Baxter and the Second Machine Age
A Revolution in Mental Power
By Erik Brynjolfsson and Andrew McAffe
The Industrial Revolution of the 18th century is not just the story of steam power, but steam started it all. More than anything else, it allowed us to overcome the limitations of muscle power, human and animal, and generate massive amounts of useful energy at will. This led to factories and mass production, to railways and mass transportation. It led, in other words, to modern life. The Industrial Revolution ushered in humanity’s first machine age—the first time our progress was driven primarily by technological innovation—and it was the most profound time of transformation our world has ever seen. The ability to generate massive amounts of mechanical power was so important that, in anthropologist Ian Morris’s words, it “made mockery of all the drama of the world’s earlier history.”
Now comes the second machine age. Computers and other digital advances are doing for mental power—the ability to use our brains to understand and shape our environments—what the steam engine and its descendants did for muscle power. They’re allowing us to blow past previous limitations and taking us into new territory. How exactly this transition will play out remains unknown, but whether or not the new machine age bends the curve of human development as dramatically as the steam engine, it is a very big deal indeed.
Computers and other digital advances are doing for mental power what the steam engine and its descendants did for muscle power.
When it comes to work in the physical world, however, humans still have a huge flexibility advantage over machines. Automating a single activity, like soldering a wire onto a circuit board or fastening two parts together with screws, is pretty easy, but that task must remain constant over time and take place in a ‘regular’ environment. For example, the circuit board must show up in exactly the same orientation every time. Companies buy specialized machines for tasks like these, have their engineers program and test them, then add them to their assembly lines. Each time the task changes—each time the location of the screw holes move, for example—production must stop until the machinery is reprogrammed. Today’s factories, especially large ones in high-wage countries, are highly automated, but they’re not full of general-purpose robots. They’re full of dedicated, specialized machinery that’s expensive to buy, configure, and reconfigure.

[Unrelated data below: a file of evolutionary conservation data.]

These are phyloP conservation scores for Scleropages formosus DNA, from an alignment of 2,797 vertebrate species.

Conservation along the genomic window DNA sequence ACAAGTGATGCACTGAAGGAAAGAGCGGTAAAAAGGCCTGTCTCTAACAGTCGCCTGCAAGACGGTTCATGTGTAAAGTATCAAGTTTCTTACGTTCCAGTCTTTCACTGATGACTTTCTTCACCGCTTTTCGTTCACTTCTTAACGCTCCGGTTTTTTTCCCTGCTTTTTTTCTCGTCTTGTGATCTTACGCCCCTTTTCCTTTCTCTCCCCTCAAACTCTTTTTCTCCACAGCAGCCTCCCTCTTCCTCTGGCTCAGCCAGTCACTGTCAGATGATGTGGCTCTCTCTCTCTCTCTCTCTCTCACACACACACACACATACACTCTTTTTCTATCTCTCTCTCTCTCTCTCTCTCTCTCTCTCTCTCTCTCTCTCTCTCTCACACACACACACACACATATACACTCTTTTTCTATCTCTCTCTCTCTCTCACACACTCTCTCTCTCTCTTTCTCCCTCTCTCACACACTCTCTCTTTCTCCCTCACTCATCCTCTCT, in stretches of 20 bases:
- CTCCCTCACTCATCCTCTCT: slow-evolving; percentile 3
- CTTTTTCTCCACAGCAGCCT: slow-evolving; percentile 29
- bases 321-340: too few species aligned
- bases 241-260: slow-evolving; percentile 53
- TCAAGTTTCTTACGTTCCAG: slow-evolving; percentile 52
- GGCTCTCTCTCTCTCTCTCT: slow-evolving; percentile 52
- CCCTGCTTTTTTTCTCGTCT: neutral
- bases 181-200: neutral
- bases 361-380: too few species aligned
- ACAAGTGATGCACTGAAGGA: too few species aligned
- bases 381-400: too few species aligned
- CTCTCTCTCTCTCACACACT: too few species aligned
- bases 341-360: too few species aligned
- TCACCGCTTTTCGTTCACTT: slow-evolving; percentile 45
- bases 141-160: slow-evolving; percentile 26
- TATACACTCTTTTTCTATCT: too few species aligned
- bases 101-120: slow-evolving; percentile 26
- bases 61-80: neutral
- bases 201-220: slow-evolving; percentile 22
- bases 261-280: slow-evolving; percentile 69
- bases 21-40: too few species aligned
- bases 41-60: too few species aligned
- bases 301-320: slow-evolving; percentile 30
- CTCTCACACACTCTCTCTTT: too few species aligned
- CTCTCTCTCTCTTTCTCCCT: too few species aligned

The Jelly Jar Problem
Rodney Brooks, the roboticist and co-founder of iRobot, noticed something about these modern, highly automated factory floors: people are scarce, but they’re not absent. And a lot of the work they do is repetitive and mindless. On a line that fills up jelly jars, for example, machines squirt a precise amount of jelly into each jar, screw on the top, and stick on the label, but a person places the empty jars on the conveyor belt to start the process. Why hasn’t this step been automated? Because in this case the jars are delivered to the line twelve at a time in cardboard boxes that don’t hold them firmly in place. This imprecision presents no problem to a person (who simply sees the jars in the box, grabs them, and puts them on the conveyor belt), but traditional industrial automation has great difficulty with jelly jars that don’t show up in exactly the same place every time.
The Jelly Jar Solution